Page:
Gas leakage explosions have become a concern in Nigeria, causing increasing fire outbreaks in local communities. To save lives and prevent property damage, the Youth for Technology Foundation (YTF) training program is addressing this issue under the 3D Africa program—a prototyping and engineering program within YTF that uses emerging technology like 3D printing to educate and train youth and women to design and make their own prototypes and products.
YTF, an international nonprofit organization founded in 2000 by Njideka Harry, empowers students to learn technical and entrepreneurial skills and realize their full potential. The nonprofit works to address existing educational gaps, opening access to careers in STEM and entrepreneurship. And as part of their work with YTF, engineering students are expanding their technical skills and imagining a better product development process.
Innovating for Safety
The team of young engineers—including Emmanuel Nwatu, Chijioke Azubuike, and Chimankpa Chibuzo—designed a gas monitoring device to sense leakage of the liquified petroleum gas that’s used as cooking gas in many Nigerian households. They used Autodesk Inventor to create the casing for the first prototype and Fusion 360 in later iterations to create the printed circuit board (PCB) and casing in the device. Both technologies were granted to YTF through Autodesk’s Technology Impact Program, which donates software to nonprofits and startups using design for social and environmental good.
The resulting prototype is being used in five households and proving to be a valuable tool, with the homeowners reporting that the device works perfectly; it has already helped prevent fire outbreaks, giving early warning and the opportunity to take preventive measures and avert risk.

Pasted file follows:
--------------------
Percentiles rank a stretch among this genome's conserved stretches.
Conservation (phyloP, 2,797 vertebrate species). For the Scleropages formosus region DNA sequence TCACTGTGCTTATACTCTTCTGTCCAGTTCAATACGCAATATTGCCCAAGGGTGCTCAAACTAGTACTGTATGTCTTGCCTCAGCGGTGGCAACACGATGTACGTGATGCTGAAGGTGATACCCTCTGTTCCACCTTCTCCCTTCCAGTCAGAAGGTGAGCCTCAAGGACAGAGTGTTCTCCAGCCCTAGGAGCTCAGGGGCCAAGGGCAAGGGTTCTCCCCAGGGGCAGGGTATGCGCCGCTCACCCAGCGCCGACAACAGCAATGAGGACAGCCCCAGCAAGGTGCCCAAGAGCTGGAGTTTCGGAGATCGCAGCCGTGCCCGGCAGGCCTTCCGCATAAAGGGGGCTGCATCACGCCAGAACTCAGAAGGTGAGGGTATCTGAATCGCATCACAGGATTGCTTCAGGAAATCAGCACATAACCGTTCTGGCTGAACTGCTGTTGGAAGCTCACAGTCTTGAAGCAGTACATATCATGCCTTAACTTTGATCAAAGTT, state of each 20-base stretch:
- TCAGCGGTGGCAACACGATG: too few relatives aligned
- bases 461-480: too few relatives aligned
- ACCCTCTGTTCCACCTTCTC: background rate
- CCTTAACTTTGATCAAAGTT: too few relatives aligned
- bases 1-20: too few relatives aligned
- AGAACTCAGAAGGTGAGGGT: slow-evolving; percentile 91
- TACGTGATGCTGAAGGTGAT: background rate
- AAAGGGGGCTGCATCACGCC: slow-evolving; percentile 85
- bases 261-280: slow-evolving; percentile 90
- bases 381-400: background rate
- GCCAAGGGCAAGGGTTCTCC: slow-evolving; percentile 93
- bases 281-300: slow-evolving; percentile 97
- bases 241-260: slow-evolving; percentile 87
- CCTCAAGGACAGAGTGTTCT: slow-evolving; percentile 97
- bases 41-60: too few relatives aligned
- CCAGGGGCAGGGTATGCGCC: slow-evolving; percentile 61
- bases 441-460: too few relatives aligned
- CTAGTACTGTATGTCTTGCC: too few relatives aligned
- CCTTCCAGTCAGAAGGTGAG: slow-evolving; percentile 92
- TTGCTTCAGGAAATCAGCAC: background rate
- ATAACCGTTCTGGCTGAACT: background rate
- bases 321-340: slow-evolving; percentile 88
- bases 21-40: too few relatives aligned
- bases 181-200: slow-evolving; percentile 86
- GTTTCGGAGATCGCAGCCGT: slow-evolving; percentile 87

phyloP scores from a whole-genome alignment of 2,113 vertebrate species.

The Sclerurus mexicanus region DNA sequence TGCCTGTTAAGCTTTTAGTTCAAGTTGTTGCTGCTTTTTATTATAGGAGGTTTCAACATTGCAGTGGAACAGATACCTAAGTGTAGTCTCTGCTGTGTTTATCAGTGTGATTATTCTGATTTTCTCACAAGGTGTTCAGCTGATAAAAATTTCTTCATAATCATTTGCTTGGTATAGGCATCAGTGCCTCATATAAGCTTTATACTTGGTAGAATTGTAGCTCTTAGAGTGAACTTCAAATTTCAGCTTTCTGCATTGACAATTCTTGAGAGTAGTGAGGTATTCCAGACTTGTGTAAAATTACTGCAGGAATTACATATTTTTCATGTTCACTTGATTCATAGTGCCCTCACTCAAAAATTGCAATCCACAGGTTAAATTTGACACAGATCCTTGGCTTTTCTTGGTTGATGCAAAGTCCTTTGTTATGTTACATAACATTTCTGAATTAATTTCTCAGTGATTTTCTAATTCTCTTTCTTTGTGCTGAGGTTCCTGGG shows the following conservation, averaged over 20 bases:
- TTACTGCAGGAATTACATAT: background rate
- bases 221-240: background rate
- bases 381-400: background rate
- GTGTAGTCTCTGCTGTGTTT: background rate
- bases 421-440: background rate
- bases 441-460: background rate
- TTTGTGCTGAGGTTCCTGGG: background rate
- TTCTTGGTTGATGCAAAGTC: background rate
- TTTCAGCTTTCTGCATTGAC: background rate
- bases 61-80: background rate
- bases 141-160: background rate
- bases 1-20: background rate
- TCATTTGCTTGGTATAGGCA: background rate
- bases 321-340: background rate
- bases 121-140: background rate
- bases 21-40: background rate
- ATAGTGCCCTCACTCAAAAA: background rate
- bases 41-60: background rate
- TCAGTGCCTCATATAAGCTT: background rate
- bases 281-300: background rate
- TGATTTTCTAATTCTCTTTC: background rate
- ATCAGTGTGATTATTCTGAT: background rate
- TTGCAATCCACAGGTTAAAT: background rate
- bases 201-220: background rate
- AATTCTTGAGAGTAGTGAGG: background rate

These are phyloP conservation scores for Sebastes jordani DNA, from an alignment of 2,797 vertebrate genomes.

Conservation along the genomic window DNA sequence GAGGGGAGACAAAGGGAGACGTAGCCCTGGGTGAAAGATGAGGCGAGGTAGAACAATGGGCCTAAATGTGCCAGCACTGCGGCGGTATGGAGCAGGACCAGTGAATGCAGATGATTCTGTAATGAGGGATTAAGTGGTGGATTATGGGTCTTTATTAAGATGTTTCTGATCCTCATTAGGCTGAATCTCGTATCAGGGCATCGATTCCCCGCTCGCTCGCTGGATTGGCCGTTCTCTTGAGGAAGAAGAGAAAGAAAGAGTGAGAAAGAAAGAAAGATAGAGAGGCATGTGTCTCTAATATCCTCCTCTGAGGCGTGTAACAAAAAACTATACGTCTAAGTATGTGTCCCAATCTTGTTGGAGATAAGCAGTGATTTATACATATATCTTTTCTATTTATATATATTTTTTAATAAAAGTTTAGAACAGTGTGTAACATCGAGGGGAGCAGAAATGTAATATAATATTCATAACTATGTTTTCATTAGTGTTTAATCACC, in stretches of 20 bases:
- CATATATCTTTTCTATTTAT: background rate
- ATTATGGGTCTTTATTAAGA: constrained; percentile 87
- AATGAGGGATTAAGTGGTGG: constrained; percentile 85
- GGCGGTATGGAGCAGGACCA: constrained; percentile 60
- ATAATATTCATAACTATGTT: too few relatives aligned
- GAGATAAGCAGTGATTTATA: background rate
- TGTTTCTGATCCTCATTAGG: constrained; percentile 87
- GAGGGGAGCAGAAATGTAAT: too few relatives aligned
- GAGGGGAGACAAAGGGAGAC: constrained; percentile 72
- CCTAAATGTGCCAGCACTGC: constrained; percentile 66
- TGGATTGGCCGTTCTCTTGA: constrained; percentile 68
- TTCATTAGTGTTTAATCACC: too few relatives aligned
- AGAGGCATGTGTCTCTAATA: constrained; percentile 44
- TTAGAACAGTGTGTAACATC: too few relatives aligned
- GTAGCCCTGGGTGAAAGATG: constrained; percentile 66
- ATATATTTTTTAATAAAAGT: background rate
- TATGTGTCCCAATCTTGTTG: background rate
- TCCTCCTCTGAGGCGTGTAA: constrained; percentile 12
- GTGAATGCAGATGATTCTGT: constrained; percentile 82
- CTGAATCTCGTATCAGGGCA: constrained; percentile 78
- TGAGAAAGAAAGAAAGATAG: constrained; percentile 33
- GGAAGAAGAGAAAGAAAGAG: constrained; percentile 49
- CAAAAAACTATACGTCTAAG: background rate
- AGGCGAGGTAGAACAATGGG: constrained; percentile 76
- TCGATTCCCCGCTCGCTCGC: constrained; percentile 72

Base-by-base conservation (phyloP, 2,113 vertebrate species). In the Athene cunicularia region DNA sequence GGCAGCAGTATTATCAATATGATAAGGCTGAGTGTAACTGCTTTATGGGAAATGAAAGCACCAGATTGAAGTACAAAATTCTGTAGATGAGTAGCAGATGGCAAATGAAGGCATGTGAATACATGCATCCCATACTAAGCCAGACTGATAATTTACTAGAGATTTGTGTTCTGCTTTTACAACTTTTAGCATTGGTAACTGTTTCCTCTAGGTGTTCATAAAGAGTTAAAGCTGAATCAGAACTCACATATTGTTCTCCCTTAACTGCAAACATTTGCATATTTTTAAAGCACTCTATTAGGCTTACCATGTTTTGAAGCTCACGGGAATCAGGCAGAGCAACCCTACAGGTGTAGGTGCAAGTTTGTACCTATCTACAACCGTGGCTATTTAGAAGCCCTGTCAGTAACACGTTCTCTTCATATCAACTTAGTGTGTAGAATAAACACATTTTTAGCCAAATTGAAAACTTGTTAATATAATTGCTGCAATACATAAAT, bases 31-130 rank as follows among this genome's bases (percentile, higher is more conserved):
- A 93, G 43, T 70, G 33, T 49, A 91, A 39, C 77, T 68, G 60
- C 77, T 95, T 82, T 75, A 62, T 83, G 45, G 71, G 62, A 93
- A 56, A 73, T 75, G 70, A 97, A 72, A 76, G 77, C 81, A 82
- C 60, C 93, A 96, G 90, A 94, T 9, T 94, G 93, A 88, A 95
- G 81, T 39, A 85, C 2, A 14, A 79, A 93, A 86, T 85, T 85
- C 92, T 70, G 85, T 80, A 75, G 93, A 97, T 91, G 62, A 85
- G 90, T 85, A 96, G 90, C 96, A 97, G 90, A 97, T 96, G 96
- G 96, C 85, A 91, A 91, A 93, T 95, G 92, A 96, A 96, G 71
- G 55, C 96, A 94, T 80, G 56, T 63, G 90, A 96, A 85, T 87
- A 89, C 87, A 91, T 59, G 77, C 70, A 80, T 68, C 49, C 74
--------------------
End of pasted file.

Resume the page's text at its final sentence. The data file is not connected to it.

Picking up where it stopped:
Upskilling Engineering Students
Nwatu, Azubuike, and Chibuzo collaborated to develop a prototype with the potential to make a big impact in the local community and save lives. Emmanuel Nwatu, a 4th-year Mechanical Engineering student at Federal University of Technology, Owerri, is passionate about Computer-Aided Design and robotics and brought his knowledge in product development and proficiency in Fusion 360 to the team. Chijioke Azubuike is a 4th-year mechanical engineering student at Imo State University and strives to bridge the skill gap between university’s theoretical concepts in mechanical engineering and its practical applications. Chimankpa Chibuzo is a final-year mechanical engineering student at Federal University of Technology, Owerri, whose practical application of mechanical engineering and 3D printing helped round out the skills needed to tackle their design project.
Through the YTF program, Nwatu, Azubuike, and Chibuzo gained important skills in design, engineering, and 3D printing that also apply to their future careers. To expand on these skills, they collaborated with members of the Autodesk Foundation to revisit and redesign their original gas leakage monitoring device. Every year, the Autodesk Foundation invites employees to participate in pro bono consulting projects serving nonprofits and startups addressing social and environmental challenges.
In 2020, YTF was chosen to be a part of this project and Nwatu, Azubuike, and Chibuzo once again stepped up to the task by refining their design to be more cost-effective. “Empathy was at the core of the design process. Every step of the way, the Autodesk and YTF team considered cost, durability, and reliability. The result was a technically and environmentally sound product that is needed and uplifts people,” says Harry, YTF’s founder.
Transforming the Future
Where are the students now? Nwatu is considering pursuing a master’s degree in robotics using the skills he acquired in this program. Azubuike is hoping to specialize in product design and development and would like to become an entrepreneur after graduation. Chibuzo is working toward graduation and aiming for a job in mechanical engineering or industrial production where he can apply the skills he has gained over the year.
Odinachi Nwankwo, senior program manager in the local YTF chapter in Nigeria, puts it best. “We are changing the narrative from ‘Aid to Africa’ to ‘Made in Africa.’ We understand educational shortcomings and are trying to bridge the skill gaps in our students.”